The term "focal disease" was coined in the 1850s. Although now discredited by conventional dentists, Dr. Hussar points out that U.S. physicians from the 19th century "were aware that chronic, untreated dental [or focal] infections could produce serious symptoms elsewhere in the body. In fact...physicians once routinely recommended having teeth extracted as a cure for arthritis."

Since 1988 Dr. Hussar has used a technique known as neural therapy "to remove infected or dead bony tissue." He states that by "using this approach I have been able to reverse headaches, blindness, hearing disorders, arthritic pain, rheumatological problems and all manner of unexplained pain disorders."

Several medical journal articles have been published which concur with Hussar's findings. The New England Journal of Medicine published an article on November 22, 1990 by Eric I. Logigian, M.D. from Tufts University School of Medicine. He and his colleagues described how Bonelia burdorferi infections in the jaw can lead to chronic neurological problems. Another article, entitled "Alveolar Cavitational Osteopathosis: Manifestations of an Infectious Process and its Implication in the Causation of Chronic Pain" was published in the October 1986 issue of the Journal of Periodontology. The author, Eugene Ratner, D.D.S. describes how he healed thousands of patients who suffered from pain in their face, shoulder, arms, groin and legs by treating jaw infections.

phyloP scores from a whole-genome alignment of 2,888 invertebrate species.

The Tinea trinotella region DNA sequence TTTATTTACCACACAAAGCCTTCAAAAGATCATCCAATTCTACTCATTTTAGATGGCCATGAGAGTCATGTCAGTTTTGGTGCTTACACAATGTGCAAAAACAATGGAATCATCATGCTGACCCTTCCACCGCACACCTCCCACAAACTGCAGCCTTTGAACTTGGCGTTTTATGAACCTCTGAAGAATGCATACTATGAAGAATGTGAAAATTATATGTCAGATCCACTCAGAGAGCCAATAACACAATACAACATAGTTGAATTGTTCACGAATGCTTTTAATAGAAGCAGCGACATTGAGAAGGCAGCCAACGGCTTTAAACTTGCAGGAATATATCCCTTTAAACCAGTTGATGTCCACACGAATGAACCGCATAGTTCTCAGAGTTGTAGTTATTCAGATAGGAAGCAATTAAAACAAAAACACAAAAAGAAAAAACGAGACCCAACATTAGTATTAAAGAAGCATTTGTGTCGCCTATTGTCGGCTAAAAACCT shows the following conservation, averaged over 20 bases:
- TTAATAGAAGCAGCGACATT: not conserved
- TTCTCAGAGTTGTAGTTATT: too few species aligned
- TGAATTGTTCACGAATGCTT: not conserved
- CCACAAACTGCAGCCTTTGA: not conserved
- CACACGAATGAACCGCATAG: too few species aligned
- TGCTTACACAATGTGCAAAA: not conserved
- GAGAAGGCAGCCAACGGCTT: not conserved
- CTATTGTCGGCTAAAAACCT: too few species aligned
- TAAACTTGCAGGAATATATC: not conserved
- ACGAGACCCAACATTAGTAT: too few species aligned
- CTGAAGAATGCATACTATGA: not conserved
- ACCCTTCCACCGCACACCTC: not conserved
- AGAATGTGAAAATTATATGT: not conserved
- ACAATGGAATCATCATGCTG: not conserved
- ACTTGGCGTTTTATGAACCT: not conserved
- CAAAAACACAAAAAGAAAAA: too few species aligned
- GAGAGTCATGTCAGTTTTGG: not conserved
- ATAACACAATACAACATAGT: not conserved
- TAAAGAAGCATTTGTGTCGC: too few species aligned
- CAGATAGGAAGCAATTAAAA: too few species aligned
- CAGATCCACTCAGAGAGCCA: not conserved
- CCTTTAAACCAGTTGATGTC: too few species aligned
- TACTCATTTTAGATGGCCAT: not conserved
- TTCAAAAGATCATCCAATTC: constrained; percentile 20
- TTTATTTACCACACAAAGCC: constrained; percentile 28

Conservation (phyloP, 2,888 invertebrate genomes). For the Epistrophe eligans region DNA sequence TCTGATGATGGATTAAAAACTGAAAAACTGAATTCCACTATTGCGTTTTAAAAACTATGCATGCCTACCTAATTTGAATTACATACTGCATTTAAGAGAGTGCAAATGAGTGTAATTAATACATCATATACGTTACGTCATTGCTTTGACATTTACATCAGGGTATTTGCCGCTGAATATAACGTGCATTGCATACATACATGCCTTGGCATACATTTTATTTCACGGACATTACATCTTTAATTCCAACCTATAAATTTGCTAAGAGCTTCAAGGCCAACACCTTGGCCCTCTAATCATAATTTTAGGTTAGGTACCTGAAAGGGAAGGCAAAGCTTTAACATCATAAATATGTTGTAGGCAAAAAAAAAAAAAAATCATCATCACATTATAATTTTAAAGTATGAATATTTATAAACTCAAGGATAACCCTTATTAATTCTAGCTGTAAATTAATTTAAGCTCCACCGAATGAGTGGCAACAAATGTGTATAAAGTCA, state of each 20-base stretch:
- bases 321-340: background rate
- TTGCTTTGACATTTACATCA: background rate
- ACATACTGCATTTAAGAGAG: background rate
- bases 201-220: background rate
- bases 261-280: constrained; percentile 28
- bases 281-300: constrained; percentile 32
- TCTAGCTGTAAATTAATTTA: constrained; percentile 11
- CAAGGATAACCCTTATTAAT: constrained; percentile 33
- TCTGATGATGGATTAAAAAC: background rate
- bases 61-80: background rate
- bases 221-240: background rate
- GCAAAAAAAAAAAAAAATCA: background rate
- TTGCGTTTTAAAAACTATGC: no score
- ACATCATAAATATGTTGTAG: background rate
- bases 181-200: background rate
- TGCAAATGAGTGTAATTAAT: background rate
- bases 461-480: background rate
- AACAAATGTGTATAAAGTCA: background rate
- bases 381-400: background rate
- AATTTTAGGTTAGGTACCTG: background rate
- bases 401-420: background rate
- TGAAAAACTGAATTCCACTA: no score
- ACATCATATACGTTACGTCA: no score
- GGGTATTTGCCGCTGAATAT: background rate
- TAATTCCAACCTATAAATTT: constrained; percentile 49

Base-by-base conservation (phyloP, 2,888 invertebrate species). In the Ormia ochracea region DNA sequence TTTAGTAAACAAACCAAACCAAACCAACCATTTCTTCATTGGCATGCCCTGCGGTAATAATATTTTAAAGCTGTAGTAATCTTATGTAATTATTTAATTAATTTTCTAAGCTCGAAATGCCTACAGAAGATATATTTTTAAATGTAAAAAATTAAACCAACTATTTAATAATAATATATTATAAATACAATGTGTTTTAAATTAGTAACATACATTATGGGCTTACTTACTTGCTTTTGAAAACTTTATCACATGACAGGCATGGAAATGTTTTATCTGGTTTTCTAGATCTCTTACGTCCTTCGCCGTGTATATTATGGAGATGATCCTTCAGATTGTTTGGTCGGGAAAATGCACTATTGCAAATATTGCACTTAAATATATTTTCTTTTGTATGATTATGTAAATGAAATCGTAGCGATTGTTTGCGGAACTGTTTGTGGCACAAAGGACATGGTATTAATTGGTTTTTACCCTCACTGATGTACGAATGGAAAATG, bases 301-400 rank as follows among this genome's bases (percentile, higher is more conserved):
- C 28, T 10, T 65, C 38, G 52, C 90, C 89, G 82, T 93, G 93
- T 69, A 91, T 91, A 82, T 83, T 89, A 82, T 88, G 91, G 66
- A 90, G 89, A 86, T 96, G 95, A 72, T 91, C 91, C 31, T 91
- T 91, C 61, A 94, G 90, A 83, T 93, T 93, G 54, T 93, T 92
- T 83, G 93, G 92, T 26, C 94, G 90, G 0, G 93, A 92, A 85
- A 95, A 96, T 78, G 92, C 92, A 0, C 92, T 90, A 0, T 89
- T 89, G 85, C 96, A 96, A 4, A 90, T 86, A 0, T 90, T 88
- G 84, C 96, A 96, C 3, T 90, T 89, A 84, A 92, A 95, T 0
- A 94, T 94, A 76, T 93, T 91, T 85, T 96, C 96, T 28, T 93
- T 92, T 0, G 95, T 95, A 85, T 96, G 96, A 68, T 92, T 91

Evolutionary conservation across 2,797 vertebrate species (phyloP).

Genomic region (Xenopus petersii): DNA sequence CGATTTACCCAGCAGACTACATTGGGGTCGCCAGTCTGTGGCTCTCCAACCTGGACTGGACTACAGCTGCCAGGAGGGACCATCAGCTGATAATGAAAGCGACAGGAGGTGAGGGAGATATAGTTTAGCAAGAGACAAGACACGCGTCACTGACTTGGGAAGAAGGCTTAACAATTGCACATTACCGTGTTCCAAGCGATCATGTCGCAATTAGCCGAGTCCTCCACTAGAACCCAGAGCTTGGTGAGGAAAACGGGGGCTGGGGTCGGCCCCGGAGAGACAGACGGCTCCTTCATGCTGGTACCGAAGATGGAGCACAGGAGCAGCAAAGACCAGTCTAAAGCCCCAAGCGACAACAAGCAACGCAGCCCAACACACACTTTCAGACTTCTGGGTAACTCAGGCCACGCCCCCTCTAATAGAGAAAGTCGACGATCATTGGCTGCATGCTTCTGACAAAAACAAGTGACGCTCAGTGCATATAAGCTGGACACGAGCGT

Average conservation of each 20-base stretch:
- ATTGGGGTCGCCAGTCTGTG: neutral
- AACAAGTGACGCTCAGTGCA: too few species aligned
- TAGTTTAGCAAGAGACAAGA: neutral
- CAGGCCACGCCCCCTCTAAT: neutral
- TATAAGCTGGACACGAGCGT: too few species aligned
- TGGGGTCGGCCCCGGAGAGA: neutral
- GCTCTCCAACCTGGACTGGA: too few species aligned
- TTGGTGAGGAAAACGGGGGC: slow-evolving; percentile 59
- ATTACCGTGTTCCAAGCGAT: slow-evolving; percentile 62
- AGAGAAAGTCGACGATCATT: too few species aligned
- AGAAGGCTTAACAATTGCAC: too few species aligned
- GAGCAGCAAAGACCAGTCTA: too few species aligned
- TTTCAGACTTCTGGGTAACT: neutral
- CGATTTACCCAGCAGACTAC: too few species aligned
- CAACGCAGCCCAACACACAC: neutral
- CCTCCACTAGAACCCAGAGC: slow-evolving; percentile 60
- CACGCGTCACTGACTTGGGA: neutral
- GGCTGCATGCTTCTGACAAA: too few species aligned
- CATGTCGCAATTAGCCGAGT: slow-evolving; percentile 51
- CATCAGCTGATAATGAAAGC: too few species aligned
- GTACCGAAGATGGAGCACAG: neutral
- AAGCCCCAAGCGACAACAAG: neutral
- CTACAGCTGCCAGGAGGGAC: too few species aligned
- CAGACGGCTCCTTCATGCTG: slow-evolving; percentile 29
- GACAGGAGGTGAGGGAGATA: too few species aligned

Sadly most conventional dentists will not subscribe to such beliefs. They routinely extract teeth, failing to "recognize that the area around the extraction site of most wisdom teeth is infected. Consequently, dentists often fail to properly clean out (debride) all the unhealthy tissue and dead bone from the site, thereby creating chronic infection. This can produce referred pain, which is pain felt elsewhere in the body rather than the jaw," explains Hussar.